A comparison of the labrum-paragnath complex in five species of calanoid copepods

in Crustaceana
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Although some information is available on how calanoid copepods collect and handle food, there is very little information on the labrum and paragnaths, structures that are the last to receive food before trituration and ingestion. Five species were used to examine the nature of and differences between the labrum-paragnath complex, species with a variety of feeding modes ranging from detritivore to carnivore. The nature of the complex ranged from very simple in Eucalanus bungii bungii Johnson, 1938, to the heavily sclerotized labrum and paragnaths of the carnivore Paraeuchaeta elongata (Esterly, 1913) with its specialized anterior labral lobe. The labrum, which provides a semi-enclosed space for trituration by the mandible gnathobases, is hood shape while the columnar-shaped paragnaths, which hold and help move food towards the mandible gnathobases, contain setule and spicule armature elements. Not only the shape of the complex, but also its orientation are suggested to play roles in dictating dietary choices. The range of structures, from the simple complex of Eucalanus bungii bungii to the beak like complex of Heterorhabdus tanneri (Claus, 1863), along with its claw-like gnathobase armature, provide an indication of the morphological diversity found in the labrum-paragnath complex of calanoid copepods.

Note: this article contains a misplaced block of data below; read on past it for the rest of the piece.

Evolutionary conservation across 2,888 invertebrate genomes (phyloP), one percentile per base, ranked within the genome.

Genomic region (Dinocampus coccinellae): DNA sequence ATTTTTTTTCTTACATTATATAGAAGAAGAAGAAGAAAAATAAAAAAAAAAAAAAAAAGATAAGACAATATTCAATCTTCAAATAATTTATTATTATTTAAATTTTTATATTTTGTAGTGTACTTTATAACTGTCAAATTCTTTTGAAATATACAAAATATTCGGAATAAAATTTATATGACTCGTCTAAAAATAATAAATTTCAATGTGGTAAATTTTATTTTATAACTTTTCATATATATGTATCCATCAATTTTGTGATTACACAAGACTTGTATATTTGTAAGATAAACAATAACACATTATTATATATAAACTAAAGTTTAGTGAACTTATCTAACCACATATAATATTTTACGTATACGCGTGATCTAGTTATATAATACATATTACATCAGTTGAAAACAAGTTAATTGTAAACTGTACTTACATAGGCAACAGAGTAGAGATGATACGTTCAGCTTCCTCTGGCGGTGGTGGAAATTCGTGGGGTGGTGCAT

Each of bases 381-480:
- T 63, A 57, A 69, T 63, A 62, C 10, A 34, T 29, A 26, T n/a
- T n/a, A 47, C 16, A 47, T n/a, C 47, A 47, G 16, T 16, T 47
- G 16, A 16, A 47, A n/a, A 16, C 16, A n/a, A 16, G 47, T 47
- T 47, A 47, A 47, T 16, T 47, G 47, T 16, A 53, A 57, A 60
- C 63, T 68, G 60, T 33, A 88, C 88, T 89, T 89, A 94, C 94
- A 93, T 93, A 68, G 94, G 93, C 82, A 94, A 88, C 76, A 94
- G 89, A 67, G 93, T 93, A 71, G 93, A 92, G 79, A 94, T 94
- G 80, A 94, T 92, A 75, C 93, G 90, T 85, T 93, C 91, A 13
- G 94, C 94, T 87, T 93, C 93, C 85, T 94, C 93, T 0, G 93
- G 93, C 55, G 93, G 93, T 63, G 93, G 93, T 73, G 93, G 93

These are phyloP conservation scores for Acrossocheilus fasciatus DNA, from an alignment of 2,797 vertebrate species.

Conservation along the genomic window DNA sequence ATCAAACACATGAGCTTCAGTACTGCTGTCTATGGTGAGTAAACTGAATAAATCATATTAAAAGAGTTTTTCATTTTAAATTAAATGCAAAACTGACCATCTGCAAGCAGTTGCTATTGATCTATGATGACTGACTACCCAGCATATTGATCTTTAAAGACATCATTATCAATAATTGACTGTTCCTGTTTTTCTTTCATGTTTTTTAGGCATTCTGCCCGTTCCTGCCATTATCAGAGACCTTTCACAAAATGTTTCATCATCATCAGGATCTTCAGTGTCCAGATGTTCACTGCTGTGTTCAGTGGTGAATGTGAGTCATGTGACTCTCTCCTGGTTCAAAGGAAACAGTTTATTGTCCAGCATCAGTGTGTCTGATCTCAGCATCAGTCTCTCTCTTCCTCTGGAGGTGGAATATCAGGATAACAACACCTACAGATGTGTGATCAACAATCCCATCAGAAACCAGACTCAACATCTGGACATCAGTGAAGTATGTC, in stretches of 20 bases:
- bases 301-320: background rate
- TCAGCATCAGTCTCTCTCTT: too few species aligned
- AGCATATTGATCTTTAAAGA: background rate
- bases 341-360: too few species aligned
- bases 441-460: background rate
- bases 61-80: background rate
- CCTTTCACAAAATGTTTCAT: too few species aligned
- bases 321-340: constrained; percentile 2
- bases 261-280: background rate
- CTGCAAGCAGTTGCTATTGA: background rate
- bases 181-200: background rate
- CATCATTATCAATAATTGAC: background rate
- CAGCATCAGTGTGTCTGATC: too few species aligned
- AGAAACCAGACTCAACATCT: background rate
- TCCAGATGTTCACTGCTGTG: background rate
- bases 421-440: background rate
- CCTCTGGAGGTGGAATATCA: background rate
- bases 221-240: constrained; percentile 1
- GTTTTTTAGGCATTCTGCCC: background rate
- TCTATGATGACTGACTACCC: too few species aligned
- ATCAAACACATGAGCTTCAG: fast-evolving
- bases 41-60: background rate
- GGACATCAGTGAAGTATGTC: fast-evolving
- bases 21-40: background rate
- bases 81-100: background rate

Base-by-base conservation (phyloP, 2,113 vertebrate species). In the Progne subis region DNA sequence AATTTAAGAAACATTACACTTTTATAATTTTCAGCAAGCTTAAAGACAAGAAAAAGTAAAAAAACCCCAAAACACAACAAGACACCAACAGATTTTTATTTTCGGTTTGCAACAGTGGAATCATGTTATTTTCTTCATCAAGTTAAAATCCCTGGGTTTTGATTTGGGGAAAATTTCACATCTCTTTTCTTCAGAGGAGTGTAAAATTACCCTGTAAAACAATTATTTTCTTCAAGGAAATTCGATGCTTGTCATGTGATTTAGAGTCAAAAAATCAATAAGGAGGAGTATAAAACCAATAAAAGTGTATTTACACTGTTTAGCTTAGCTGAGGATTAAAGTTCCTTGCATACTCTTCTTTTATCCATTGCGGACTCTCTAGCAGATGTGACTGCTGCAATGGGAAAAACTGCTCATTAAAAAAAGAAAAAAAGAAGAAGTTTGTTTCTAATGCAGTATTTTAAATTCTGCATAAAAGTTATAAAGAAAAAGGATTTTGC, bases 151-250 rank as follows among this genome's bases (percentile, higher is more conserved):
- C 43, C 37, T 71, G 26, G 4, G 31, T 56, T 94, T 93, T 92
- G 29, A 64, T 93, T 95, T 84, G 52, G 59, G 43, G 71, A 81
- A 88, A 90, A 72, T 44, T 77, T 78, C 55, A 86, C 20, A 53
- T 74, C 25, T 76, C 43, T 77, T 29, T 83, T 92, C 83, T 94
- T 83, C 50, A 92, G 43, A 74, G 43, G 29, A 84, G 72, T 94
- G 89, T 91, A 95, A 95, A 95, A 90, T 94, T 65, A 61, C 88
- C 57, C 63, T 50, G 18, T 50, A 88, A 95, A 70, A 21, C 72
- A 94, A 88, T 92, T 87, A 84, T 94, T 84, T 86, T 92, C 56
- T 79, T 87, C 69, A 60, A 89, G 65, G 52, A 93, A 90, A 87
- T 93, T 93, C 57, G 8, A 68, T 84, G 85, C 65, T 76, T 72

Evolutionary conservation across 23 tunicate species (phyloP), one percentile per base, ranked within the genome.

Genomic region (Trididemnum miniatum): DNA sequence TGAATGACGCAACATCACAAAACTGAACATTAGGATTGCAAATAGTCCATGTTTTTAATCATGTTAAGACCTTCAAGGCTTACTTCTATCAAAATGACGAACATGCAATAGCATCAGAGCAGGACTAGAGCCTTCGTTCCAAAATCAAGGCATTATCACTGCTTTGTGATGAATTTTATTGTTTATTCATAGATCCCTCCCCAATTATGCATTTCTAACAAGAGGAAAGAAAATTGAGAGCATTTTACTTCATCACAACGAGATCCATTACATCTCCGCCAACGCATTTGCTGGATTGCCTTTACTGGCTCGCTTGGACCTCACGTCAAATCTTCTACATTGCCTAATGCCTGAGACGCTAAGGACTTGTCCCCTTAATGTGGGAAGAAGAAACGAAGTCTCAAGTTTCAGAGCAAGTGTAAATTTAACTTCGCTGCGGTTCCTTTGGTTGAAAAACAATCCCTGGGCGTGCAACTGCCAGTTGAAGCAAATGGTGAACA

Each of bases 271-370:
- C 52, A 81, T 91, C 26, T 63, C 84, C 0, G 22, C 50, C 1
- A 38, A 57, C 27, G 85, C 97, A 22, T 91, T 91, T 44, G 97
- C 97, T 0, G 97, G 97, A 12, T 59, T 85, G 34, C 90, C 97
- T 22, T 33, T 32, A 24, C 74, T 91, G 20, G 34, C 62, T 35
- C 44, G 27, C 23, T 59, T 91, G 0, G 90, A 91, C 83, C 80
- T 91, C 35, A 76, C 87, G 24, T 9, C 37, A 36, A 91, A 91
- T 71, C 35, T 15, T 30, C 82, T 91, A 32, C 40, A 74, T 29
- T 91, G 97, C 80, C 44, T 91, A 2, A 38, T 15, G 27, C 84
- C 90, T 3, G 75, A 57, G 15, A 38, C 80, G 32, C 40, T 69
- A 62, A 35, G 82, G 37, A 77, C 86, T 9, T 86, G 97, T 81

A comparison of the labrum-paragnath complex in five species of calanoid copepods

in Crustaceana

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References

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Figures

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    Eucalanus bungii bungii Johnson, 1938: A, lateral view of anterior body including labium-paragnath complex; B, lateral view of labrum-paragnath complex including mandible base and beginning of digestive tract. This figure is published in colour in the online edition of this journal, which can be accessed via http://booksandjournals.brillonline.com/content/journals/15685403.

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    Eucalanus bungii bungii Johnson, 1938: A, enlarged view of labrum and lip plus paragnaths; B, confocal view of area shown in A. This figure is published in colour in the online edition of this journal, which can be accessed via http://booksandjournals.brillonline.com/content/journals/15685403.

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    Eucalanus bungii bungii Johnson, 1938: A, confocal — ventral view of complex; B, confocal: ventral view with image rotated to view paragnaths and opening between paragnaths and lip of labrum. This figure is published in colour in the online edition of this journal, which can be accessed via http://booksandjournals.brillonline.com/content/journals/15685403.

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    Metridia lucens Boeck, 1864 (s.l.): A, lateral view of labrum-paragnath complex including anterior labral lobe (Ant lobe) and separate lobate structure just anterior to anterior labral lobe; B, enlarged view of labrum, left paragnath and left mandible. This figure is published in colour in the online edition of this journal, which can be accessed via http://booksandjournals.brillonline.com/content/journals/15685403.